JamBase sat down with the Texas talent to discuss these recent events and also the nitty and gritty details that have made Old Man Winter the legendary bluesman he is today.
JamBase: It has been 40 years since you signed your first record contract with Columbia Records. Today, your new bootleg CD series, Volumes 1-5, have all charted top ten on the Billboard blues charts. How does it feel that after 40 years people are still listening, and, most importantly, purchasing your material?
Johnny Winter: It feels great. I'm really pleased with how well my live series has been received. I had so much material from over the years and was very happy to find the right way to distribute it all. Also, it was great finding a label to release it as a series in such a way as it's being presented.
JamBase: It's also been 40 years since the original Woodstock festival. What were you able to take away from that experience, and what do you now cherish from it?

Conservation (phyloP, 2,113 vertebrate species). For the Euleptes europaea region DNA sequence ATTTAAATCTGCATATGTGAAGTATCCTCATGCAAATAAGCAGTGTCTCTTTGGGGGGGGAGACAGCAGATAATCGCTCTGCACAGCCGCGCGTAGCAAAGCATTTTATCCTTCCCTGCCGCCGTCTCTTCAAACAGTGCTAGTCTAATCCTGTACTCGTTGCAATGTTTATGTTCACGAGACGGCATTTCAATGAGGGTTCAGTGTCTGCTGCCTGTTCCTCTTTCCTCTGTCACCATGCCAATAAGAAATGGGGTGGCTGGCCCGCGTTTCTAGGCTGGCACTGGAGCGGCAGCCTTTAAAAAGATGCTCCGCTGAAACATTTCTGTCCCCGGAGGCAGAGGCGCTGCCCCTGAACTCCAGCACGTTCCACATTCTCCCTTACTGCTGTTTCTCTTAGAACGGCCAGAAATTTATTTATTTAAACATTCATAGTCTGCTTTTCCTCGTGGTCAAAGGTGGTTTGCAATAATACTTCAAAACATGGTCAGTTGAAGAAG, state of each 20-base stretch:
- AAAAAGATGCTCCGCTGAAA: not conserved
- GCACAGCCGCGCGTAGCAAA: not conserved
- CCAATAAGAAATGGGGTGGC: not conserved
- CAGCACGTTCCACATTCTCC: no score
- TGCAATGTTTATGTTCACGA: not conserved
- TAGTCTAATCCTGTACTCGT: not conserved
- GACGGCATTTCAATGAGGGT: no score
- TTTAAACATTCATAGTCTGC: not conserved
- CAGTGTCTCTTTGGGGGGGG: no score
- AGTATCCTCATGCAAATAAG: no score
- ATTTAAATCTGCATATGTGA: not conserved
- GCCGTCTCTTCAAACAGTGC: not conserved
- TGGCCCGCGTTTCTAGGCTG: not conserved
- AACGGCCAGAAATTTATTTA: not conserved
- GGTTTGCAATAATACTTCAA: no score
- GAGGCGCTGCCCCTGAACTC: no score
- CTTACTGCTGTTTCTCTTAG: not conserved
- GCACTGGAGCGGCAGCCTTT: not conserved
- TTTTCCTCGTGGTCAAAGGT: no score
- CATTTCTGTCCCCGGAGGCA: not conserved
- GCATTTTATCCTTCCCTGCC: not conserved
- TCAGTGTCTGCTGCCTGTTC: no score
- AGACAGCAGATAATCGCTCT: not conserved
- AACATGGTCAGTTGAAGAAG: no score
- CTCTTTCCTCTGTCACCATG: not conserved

Johnny Winter: There is a saying that goes around stating that if you REALLY played Woodstock the memories are forever blurry. Let's put it this way, I don't remember a thing! At that time, to me, it was just another gig. But once I saw how it began developing I knew it was going to be a bigger and greater show than the 150,000 seaters we were already frequently playing. I knew then that this was something I had to be a part of. I played Jimi's original offered time slot on Sunday at around 12:00 midnight. There was no rain and it was absolutely packed. I will tell you that it's great that after all these years Warner released their Director's Cut of the 40th anniversary Woodstock DVD. It finally features my performance of Mean Town Blues." Also, it's wonderful that Sony released my whole audio performance [Johnny Winter: The Woodstock Experience]. I guess, like most who were there, I'll always cherish the time spent and memories.